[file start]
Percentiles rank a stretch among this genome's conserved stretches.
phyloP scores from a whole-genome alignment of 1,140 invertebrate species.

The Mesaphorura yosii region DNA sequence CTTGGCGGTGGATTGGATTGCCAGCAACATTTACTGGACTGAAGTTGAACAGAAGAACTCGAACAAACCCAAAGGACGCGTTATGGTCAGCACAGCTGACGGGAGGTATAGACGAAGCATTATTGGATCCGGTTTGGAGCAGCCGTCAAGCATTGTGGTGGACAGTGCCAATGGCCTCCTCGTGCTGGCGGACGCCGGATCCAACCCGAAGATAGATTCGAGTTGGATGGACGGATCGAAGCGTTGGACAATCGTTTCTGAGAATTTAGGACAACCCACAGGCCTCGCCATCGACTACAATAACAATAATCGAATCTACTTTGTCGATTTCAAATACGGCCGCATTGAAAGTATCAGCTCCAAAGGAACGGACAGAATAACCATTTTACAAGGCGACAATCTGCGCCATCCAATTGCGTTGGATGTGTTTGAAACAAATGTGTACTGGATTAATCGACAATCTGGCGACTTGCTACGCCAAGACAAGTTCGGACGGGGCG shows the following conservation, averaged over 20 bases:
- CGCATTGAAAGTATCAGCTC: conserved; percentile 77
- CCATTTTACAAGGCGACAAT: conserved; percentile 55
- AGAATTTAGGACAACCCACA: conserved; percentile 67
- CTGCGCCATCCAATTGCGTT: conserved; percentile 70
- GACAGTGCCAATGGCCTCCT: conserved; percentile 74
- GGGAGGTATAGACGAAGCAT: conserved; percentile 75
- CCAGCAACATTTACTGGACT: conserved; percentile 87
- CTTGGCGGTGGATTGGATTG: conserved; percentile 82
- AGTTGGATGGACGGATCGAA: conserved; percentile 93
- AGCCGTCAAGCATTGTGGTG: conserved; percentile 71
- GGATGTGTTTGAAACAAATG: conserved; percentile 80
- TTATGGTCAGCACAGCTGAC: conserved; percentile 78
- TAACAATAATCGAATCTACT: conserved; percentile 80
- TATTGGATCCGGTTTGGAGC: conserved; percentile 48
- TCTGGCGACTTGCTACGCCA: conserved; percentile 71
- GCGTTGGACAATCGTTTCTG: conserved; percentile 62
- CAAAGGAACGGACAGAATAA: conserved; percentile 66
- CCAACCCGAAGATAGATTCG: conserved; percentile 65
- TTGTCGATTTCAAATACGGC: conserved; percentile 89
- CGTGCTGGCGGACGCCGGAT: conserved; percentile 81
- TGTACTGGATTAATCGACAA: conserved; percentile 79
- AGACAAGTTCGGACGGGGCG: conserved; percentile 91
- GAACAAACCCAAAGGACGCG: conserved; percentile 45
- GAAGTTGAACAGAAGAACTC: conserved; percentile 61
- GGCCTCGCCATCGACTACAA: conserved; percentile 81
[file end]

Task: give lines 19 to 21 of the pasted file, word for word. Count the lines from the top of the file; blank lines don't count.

- GCGTTGGACAATCGTTTCTG: conserved; percentile 62
- CAAAGGAACGGACAGAATAA: conserved; percentile 66
- CCAACCCGAAGATAGATTCG: conserved; percentile 65